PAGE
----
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ANALYSIS

part four

THE ATTRACTIONS BUSINESS Planning a new attraction

In part four of our series, David Camp explains the step by step evaluation process that every new venture should follow

David Camp

SERIES ROADMAP This eight-part series outlines the patterns and dynamics that define every attraction – from visitor behaviour and guest spending to operating costs and profitability CONTENTS 1. An overview 2. How are you perceived? 3. Benchmarking 4. Planning a new attraction 5. Driving revenues 6. Controlling costs 7. Is it worth it? 8. Benefits and impacts

V

isitor attractions are like restaurants; everyone visits them, and everyone feels they could run them better than the current operators. I’ve lost track of the number of people I’ve met who have no background in the leisure, entertainment or hospitality industries, but are convinced they know exactly what Disney did wrong in Paris or why a particular attraction is not performing well. Like all businesses, there are multiple factors impacting attractions, and the most common problem is not treating them as businesses. Attractions are expensive to create, challenging to operate and are completely reliant on the public being interested enough to make a visit. Visiting a leisure attraction is a discretionary activity and there are many external factors affecting attendance levels. This footfall risk is the biggest concern to funders, yet is often subject to the

The first step in evaluating a proposal is to look at the concept

least amount of early-stage research. All too often developers secure a site, have designs drawn up and build up a business case to support their vision, sometimes solely based on their belief that if they build something that they think is entertaining then people will come. It is only when they go to seek funding and the potential investors undertake an external due diligence assessment that they realise that the basic assumptions underpinning their plan are flawed. For new attractions, it’s critical developers are realistic with their proposals and design and plan for market opportunities. The worst thing they can do is to look at what total attendance a similar attraction in a different location is achieving and use that figure to set the target. It takes no account of markets, competition, product, price or operations, but is often the most common basis for forecasts. When we assess the potential attendance that a new attraction could generate, we follow a well-established, sound evaluation process. In this article we’ll cover the core aspects of this assessment process, shown in the diagram below:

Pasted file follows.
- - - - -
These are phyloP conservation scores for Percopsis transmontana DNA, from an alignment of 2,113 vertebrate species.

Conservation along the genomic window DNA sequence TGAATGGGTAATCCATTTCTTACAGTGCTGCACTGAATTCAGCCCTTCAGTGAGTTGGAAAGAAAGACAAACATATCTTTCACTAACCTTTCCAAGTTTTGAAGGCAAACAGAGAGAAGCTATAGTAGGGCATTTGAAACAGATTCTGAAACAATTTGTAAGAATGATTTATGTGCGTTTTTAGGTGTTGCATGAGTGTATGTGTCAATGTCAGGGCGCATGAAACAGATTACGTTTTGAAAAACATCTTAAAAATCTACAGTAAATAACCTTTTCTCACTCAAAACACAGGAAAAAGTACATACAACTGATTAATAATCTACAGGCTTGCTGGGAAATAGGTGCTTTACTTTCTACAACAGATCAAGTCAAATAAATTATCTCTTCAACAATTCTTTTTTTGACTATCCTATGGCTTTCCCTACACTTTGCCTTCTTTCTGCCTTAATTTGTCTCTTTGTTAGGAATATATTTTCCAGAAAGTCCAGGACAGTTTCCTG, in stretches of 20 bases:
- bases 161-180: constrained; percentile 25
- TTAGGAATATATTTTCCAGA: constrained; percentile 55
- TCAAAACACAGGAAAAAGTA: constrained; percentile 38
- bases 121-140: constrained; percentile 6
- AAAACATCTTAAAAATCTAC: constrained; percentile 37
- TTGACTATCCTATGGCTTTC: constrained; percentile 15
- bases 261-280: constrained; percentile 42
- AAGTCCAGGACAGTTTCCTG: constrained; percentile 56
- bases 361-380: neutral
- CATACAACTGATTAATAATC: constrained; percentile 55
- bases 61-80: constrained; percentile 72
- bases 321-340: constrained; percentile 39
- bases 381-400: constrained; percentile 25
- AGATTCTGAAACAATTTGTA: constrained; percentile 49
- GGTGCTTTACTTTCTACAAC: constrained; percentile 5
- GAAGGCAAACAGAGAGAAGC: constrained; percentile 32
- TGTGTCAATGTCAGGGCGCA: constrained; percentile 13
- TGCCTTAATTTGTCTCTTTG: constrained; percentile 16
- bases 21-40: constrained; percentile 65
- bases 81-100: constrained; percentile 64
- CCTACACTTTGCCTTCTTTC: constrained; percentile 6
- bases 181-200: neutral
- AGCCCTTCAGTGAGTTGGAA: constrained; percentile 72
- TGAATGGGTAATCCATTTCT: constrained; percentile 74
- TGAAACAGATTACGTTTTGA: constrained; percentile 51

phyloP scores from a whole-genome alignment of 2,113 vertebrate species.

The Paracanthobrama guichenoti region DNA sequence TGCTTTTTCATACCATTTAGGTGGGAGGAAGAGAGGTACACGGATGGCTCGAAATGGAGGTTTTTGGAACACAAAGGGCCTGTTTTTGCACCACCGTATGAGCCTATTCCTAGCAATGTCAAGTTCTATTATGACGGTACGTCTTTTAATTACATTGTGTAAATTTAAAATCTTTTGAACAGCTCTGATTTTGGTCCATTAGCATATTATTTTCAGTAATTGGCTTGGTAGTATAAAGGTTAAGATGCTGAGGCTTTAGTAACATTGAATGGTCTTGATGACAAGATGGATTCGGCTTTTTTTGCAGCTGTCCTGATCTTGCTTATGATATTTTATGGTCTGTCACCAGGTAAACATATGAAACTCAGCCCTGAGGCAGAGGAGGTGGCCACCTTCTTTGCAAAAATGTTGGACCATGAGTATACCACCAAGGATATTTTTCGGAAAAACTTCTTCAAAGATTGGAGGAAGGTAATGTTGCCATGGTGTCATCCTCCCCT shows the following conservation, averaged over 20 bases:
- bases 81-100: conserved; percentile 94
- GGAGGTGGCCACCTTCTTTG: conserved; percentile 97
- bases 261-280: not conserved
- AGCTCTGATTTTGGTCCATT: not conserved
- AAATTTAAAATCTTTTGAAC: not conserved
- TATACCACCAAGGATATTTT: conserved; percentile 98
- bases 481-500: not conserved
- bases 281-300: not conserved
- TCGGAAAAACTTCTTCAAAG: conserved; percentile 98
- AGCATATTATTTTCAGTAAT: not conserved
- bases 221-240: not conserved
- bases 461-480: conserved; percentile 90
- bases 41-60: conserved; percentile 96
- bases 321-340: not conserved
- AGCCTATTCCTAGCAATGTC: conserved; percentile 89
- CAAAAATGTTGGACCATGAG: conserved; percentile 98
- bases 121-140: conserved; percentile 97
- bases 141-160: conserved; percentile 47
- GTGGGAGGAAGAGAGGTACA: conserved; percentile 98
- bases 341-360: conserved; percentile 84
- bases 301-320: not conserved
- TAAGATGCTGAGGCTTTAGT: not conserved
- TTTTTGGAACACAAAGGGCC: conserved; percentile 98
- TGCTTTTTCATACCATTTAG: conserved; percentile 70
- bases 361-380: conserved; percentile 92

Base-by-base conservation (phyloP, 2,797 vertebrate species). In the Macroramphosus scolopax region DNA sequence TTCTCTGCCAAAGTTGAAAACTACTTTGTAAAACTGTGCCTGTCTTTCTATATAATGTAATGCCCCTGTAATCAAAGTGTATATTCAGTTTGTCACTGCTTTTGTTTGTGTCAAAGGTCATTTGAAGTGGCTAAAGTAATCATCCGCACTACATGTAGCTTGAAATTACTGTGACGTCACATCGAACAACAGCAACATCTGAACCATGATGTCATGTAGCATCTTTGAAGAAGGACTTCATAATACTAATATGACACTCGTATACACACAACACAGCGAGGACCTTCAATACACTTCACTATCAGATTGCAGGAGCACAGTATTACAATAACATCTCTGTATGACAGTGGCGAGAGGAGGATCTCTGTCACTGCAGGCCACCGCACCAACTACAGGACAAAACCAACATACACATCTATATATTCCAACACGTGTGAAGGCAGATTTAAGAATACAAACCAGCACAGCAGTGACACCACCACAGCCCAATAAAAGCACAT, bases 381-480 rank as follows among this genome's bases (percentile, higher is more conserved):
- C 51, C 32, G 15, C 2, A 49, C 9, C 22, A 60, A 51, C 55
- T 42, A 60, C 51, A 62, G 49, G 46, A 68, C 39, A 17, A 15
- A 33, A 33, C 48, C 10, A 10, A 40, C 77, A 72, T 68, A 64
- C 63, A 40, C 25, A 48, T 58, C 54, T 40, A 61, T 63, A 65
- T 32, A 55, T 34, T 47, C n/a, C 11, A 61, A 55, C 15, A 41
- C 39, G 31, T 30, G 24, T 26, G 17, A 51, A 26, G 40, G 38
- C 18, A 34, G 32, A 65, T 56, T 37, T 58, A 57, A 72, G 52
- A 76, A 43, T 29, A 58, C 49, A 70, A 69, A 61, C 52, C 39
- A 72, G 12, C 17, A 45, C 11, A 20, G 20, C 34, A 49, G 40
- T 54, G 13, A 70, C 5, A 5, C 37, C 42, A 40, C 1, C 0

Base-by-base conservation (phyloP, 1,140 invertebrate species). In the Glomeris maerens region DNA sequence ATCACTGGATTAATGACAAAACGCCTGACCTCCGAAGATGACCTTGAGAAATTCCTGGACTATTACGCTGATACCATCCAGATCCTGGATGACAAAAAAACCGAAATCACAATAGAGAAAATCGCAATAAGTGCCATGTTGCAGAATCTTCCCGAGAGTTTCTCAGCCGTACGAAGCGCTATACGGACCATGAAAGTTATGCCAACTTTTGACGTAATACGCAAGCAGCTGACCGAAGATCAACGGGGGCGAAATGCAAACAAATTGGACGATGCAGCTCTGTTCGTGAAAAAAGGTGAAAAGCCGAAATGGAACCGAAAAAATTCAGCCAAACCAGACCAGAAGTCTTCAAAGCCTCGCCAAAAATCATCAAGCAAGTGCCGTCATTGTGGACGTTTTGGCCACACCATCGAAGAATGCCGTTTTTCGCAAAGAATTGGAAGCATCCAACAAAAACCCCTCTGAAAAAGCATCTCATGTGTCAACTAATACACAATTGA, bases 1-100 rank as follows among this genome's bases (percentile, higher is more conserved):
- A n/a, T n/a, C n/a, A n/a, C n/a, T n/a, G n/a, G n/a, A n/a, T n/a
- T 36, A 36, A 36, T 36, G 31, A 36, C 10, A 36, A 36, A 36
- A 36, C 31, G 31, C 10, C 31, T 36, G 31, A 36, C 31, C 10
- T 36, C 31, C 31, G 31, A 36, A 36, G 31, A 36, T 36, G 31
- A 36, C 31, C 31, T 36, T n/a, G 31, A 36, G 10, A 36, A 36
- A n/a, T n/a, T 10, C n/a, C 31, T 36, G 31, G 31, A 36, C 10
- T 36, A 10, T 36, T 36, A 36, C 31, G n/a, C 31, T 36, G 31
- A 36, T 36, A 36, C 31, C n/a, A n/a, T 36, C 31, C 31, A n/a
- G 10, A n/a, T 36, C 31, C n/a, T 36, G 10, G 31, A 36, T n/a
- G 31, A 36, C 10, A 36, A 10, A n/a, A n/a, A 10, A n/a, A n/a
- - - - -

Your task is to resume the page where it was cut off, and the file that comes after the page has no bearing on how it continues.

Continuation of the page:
Concept / Vision

IMAGE OF ZOOTOPIA: BIG ARCHITECTS

Site

Markets

Competition

Comparable Attractions Attendence Projections Physical Planning

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Evaluating the opportunity

AM 4 2016 ©CYBERTREK 2016

Profile for Leisure Media

Attractions Management Issue 4 2016  

Attractions Management is the magazine and online community for decision-makers in the global attractions industry

Attractions Management Issue 4 2016  

Attractions Management is the magazine and online community for decision-makers in the global attractions industry

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